Physical activity in older adults requiring support for independent living, and those in long-term care. A mixed methods investigation

Lead Research Organisation: University of Exeter
Department Name: Sport and Health Sciences


Daily PA levels in older-adults are low. This is particularly true in older-adults requiring support for independent living (SIL) who are often isolated, have impaired mobility, and have limited social networks, and those in long term care facilities (LTCFs) where residents may be inactive for between 60-90% of waking hours. Interventions, programmes and provision aimed at improving PA and quality of life (QoL) in adults in LTC facilities have report limited success. Effective design of PA interventions, policy and provision to improve wellbeing and QoL for older-adults requiring SIL and those in LTC is contingent on an in-depth and comprehensive understanding of both how PA occurs in these population groups, and how patterns of PA link to health. Both are currently lacking.

PA behaviour is complex, and analysis of its patterns necessitates precise objective measurement. However, in order to completely understand the link between PA and QoL, and inform interventions, policy and provision it is also necessary to understand the environments/context in which these behaviours occur. This critical information is best obtained using rigorous qualitative methods. To date no research has combined advanced quantitative and qualitative approaches to comprehensively describe PA patterns and their influence on health and wellbeing in these populations.

This mixed-methods research brings together advanced quantitative and qualitative methods and data science to provide important high-quality information, which can inform interventions, policy and practice in order to improve the health wellbeing and QoL within a vulnerable and growing population group.

Objectives and proposed methodology
Objective-1. To synthesise existing literature examining PA in older-adults in SIL (who are near the point of transition to LTC), and those already in LTC.

Methods: Systematic reviews of existing observational and qualitative research exploring associations between PA and measures of wellbeing and QoL in older-adults in SIL, and those in LTCFs, conducted in accordance with the Preferred Reporting Items for Systematic Reviews and Meta Analyses (PRISMA).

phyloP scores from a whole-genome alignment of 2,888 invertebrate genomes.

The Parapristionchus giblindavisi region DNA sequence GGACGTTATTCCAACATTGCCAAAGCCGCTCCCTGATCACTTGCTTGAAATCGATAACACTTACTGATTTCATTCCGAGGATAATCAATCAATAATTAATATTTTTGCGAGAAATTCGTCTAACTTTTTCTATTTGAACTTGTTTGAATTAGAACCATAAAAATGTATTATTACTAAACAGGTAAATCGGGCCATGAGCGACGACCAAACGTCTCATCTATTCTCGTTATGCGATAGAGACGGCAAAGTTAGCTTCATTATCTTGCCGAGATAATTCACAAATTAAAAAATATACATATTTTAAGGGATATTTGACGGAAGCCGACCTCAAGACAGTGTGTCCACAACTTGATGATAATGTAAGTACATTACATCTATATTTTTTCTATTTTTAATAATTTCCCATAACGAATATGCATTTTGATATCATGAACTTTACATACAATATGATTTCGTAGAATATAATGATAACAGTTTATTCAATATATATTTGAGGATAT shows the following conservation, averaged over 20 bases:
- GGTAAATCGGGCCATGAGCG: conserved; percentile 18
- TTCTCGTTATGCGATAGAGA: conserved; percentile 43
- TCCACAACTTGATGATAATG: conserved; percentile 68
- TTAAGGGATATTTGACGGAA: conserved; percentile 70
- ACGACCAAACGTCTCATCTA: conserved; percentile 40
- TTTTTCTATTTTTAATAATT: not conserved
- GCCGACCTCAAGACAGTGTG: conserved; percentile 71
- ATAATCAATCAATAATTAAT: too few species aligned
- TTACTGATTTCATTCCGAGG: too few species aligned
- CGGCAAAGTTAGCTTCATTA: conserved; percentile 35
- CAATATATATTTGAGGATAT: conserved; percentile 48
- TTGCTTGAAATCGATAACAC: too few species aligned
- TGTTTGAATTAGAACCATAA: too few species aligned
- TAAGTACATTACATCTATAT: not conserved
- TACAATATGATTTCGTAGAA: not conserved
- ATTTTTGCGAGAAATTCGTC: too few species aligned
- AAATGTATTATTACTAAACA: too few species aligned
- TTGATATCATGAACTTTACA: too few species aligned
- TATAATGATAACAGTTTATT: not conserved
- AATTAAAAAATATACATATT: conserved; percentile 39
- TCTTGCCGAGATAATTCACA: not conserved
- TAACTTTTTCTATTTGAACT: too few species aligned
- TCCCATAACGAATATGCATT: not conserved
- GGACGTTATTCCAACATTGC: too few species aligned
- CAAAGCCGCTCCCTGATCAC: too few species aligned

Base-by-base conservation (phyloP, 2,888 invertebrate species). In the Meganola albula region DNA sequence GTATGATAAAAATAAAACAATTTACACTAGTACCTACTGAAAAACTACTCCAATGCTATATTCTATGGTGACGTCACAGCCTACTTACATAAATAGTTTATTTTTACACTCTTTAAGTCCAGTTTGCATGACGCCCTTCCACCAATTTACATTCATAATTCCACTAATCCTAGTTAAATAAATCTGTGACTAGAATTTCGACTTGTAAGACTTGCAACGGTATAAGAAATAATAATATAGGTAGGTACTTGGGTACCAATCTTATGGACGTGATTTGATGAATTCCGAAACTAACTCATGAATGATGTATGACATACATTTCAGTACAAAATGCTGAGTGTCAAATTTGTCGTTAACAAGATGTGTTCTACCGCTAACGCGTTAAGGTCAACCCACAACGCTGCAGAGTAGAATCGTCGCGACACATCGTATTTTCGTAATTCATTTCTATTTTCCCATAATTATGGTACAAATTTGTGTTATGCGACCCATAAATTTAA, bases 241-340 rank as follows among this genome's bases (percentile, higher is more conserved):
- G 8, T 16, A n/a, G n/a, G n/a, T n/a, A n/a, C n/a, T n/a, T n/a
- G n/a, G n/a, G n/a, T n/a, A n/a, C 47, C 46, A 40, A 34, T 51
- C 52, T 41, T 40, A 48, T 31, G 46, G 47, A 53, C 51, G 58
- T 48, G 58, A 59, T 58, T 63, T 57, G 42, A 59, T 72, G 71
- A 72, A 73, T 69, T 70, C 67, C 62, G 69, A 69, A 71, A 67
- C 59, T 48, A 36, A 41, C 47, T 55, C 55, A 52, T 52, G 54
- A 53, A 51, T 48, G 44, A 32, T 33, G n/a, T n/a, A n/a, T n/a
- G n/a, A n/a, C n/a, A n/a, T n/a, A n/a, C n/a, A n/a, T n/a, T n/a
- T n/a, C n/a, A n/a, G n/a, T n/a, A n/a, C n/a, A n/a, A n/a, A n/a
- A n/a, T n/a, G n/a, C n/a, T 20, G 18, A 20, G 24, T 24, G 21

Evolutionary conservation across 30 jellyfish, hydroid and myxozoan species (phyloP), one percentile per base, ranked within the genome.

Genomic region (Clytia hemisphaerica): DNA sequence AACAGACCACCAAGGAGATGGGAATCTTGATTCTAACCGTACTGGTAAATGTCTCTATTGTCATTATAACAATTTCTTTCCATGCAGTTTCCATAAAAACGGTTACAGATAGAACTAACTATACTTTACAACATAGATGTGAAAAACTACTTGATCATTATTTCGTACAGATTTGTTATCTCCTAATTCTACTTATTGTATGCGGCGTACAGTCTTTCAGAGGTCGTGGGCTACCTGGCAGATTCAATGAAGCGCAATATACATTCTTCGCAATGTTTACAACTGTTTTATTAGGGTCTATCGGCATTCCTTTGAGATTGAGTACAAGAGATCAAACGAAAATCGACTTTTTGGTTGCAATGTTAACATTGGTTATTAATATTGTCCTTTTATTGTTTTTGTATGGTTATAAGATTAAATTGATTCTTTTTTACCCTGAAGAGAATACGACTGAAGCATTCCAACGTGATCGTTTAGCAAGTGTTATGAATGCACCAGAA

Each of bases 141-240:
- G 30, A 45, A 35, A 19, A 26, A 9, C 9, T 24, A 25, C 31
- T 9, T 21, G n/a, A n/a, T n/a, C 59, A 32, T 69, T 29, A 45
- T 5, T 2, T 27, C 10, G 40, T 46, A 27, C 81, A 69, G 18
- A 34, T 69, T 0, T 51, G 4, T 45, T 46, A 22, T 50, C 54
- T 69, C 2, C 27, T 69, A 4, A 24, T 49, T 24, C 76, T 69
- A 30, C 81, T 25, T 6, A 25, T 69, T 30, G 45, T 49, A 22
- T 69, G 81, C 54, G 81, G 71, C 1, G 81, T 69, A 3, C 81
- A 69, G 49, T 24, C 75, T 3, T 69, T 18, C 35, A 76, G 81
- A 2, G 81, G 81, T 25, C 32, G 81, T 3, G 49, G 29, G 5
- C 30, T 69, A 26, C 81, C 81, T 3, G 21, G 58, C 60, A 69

Objective-2. To understand and characterise the amount, type and pattern of PA observed in older-adults in SIL (who are near transition to LTC), and those already in LTC.

Objective-3. To examine the relationship between daily and weekly patterns of PA with wellbeing and QoL.

Methods for achieving objectives 2-3: Precise objective data on PA will be collected using wrist worn accelerometry. Participants will be recruited from two populations; 1) older-adults who are receiving SIL who attend day centres run by Age UK in Exeter, 2) older-adult residents at partner LTCFs. Novel data processing methodology will then be employed to provide the first comprehensive characterisation of daily and weekly volumes of activity and the patterns of distribution of PA across hours days and weeks in these population groups. A detailed analyses of associations between patterns of PA with measures of wellbeing and QoL will then be undertaken.

Objective-4. To understand the environments and contexts of PA in these populations and to identify opportunities

Objective-5. To understand what aspects of future guidance or provision for PA would be considered feasible helpful and valuable for these population groups.

Methods for achieving objectives 4-5: To employ qualitative methods in order to build on findings from objectives 1-3 by exploring with staff, support-workers and older-adults in both SIL, and LTC; precisely where, when and how PA occurs in these settings, and how it could be built upon; and to work with older-adults in these groups to understand what would be useful, valuable and feasible in terms of support or guidance for improving levels of PA.


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Studentship Projects

Project Reference Relationship Related To Start End Student Name
ES/P000630/1 01/10/2017 30/09/2027
2073546 Studentship ES/P000630/1 01/10/2018 30/09/2023 Joshua Culverhouse